The lighthouse on the Hoe is one of the most popular tourist attractions in Devon, and although I was at the entrance at the 10am opening time, there was already a queue of people wanting to look around it. So I sat on one of the benches nearby, with a polystyrene cup of takeaway coffee from a burger van, set up to cater for the funfair trade. The long lens of my camera served as a makeshift telescope, and I zoomed in close, first to the Plymouth Harbour lighthouse, and then far out to sea to Eddystone.

I was worried that the rebuilt Smeaton tower on the Hoe would feel artificial, especially following extensive refurbishment in 1999. But I needn’t have been, following a splendid, guided tour. The views from the lantern are spectacular, both out to sea and over the city itself. With views like these, I’d happily make Plymouth my home.

Smeaton’s Tower, Plymouth Hoe

When the rock base underneath John Smeaton’s lighthouse on the Eddystone Reef was found to be unstable in the 1880s, plans were made to dismantle the tower and rebuild it on the Hoe at Plymouth. The idea was for it to replace a triangular obelisk, built by Trinity House as a navigation marker for shipping in Plymouth Sound.

Smeatons Tower

Smeatons Tower

Smeaton’s 72ft tower at Eddystone was officially decommissioned in 1882, once the new lighthouse, designed by John Douglass, was completed. A new base was constructed in Plymouth to accommodate the lighthouse, and then the tower was dismantled and rebuilt on the Hoe, stone by stone.

After more than a hundred years on the Hoe, the tower underwent considerable refurbishment and restoration work in 1999 and 2000, before being reopened to the public in 2001. It’s a prominent and much-loved landmark to this day.

I had counted upwards of thirty lights from my bedroom window the previous evening, so I was keen to establish some sensible boundaries for what counted as a Plymouth lighthouse, and what didn’t. As always, I was happy to defer to the brilliant guidebook series by Tony Denton and Nicholas Leach, although thumbing through the pages for Plymouth, I noticed a number of photographs of dubious looking poles with lamps on top.

If that’s the way it has to be …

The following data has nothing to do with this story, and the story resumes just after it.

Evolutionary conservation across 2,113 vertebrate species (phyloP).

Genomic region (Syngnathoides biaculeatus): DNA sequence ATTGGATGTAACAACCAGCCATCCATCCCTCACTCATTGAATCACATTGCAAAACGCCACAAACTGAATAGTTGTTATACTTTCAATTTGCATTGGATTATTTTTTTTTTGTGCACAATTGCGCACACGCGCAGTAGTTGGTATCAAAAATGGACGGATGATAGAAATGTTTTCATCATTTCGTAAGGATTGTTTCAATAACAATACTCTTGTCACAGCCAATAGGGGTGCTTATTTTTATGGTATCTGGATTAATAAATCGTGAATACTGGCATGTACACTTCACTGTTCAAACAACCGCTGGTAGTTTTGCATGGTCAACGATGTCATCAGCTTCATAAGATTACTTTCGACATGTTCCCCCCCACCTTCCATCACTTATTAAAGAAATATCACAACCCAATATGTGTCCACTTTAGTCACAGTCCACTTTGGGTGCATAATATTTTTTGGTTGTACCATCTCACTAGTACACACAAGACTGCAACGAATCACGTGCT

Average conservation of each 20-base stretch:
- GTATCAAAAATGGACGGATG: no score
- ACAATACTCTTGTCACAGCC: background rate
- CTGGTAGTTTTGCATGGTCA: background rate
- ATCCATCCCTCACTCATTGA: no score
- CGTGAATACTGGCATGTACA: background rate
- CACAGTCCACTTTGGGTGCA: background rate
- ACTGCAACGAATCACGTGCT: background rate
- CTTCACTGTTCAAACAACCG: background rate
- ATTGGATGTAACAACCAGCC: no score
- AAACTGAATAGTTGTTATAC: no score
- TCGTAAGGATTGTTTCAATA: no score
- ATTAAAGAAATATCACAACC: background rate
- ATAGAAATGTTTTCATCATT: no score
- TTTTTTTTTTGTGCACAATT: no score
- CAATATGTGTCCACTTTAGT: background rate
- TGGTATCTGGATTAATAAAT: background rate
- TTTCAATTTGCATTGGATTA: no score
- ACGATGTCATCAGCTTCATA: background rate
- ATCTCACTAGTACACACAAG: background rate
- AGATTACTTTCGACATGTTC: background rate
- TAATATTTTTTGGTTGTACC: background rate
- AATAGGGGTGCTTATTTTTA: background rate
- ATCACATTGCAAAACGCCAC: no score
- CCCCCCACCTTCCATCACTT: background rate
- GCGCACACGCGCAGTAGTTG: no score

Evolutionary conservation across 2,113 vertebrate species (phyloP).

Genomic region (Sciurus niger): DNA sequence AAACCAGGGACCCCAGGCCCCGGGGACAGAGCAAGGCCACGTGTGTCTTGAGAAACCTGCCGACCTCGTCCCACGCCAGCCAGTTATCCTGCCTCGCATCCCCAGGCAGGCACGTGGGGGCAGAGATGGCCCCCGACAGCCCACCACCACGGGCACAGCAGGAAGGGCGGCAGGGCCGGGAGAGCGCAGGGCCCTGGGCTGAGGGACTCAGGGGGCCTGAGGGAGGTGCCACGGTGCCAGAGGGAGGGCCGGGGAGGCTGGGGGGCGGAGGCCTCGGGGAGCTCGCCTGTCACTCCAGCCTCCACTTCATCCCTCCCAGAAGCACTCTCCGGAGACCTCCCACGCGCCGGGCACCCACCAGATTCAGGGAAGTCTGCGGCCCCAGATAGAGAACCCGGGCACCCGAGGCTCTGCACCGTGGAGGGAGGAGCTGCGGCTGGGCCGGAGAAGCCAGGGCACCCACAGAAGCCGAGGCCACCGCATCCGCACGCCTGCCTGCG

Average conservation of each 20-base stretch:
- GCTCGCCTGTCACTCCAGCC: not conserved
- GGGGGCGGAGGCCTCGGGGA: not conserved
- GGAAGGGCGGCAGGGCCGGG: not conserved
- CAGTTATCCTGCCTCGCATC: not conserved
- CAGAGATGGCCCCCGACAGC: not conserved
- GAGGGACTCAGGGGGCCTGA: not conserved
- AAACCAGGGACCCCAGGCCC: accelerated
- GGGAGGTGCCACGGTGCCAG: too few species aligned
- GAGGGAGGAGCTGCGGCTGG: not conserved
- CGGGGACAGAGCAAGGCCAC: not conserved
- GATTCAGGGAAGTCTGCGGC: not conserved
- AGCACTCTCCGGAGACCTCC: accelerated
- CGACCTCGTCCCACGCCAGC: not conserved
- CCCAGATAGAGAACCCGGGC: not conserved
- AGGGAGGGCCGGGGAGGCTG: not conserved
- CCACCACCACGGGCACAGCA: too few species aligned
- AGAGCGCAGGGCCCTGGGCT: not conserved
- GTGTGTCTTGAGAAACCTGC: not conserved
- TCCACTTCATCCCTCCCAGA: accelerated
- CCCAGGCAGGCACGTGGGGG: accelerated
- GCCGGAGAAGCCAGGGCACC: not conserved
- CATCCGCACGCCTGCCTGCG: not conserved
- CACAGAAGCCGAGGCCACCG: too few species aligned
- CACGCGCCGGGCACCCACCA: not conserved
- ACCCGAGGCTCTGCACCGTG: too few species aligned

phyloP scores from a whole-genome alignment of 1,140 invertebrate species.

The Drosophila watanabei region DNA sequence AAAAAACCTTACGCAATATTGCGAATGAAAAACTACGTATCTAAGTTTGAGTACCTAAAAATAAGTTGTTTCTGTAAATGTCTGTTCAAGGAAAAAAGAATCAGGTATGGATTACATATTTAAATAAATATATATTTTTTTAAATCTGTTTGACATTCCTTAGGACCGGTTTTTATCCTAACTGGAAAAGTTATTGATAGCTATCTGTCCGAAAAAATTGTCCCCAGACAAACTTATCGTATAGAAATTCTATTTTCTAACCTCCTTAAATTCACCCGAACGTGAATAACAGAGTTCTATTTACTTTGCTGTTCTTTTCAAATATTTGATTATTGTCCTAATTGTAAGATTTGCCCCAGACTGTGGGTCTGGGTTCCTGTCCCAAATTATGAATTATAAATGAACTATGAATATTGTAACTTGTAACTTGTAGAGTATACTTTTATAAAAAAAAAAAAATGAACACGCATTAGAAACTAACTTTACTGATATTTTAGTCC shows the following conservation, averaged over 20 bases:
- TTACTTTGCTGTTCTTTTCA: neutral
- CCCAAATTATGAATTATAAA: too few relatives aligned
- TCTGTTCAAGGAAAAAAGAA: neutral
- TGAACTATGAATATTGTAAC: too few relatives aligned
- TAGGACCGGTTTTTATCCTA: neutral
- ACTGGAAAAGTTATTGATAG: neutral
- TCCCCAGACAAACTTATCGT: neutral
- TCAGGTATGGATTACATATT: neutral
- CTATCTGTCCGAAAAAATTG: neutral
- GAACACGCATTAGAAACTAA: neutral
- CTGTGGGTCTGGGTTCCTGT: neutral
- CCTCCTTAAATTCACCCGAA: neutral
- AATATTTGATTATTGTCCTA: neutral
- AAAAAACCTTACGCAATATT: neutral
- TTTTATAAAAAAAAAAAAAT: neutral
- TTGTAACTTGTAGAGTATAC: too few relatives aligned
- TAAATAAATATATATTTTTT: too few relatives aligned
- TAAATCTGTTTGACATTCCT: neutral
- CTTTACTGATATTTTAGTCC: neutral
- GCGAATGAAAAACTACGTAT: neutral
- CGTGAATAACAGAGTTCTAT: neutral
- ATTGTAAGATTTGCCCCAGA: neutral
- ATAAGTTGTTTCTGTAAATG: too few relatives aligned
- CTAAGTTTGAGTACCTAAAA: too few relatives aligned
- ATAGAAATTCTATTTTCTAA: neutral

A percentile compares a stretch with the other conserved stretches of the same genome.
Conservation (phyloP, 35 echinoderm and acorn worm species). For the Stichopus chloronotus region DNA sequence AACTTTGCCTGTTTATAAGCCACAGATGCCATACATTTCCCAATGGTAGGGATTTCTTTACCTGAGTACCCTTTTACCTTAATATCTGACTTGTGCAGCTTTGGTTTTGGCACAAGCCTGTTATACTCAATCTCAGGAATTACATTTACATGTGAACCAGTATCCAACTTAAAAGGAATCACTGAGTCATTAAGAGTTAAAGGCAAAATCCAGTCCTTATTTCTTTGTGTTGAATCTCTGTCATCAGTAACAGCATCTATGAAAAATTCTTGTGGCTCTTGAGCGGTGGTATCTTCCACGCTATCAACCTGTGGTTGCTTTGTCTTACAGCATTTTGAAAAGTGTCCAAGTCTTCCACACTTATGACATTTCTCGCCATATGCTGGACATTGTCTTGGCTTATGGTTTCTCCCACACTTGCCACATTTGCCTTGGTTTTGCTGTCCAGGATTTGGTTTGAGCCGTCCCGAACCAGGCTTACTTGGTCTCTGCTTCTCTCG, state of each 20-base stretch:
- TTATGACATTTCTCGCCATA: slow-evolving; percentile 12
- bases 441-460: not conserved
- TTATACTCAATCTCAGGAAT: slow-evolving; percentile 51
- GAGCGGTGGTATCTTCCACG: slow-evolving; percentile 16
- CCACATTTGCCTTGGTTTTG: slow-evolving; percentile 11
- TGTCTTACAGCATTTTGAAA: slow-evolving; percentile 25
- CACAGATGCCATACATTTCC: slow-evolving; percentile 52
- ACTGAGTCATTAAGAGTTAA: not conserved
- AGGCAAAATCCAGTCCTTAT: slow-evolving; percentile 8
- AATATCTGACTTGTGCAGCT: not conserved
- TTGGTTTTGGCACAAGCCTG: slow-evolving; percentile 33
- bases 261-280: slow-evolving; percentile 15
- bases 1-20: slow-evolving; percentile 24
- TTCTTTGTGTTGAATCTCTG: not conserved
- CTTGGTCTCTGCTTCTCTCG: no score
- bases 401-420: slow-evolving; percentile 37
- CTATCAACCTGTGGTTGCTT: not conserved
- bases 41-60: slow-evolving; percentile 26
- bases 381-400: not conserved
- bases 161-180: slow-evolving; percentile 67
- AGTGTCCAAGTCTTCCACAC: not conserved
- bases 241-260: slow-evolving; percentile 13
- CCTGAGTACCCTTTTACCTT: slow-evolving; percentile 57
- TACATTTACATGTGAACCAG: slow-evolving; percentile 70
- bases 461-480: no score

Plymouth Hoe Rear

Plymouth Hoe Rear

I started with a pair of leading lights on the Hoe, below Smeaton’s Tower. The rear light is a 30ft circular white steel tube, with red banding, and a red-painted lamp on top. The front range is similar, a couple of hundred metres out to sea. They stretched my definition of a lighthouse to the absolute limit, but having not missed a single light from these guidebooks so far, I wasn’t going to start now.



A few minutes later I passed what my guidebook refers to as the light at Cattewater Approaches. It looks like a kitchen bin, albeit about six feet tall with red and white bands. From one side, a small black reflector gives its domed roof a beak, and I dare say that late at night, after an evening on the town, you would be forgiven for mistaking it for a lone penguin. It’s no one’s idea of a lighthouse, but it is charming nonetheless.

Royal Western

Royal Western

I cycled on to the Royal Western Yacht Club, where the rear of a pair of range lights is set into the roof of the Yacht Club building itself. This was setting a new low. If it had not been listed in the guidebook then there is no chance at all that I would have cycled here to see it. The front range light here is another red and white banded pole on the marina breakwater.

I was starting to understand why the only two lighthouses in Plymouth that people ever mention are Eddystone and Smeaton’s Tower!

Mount Batten

Mount Batten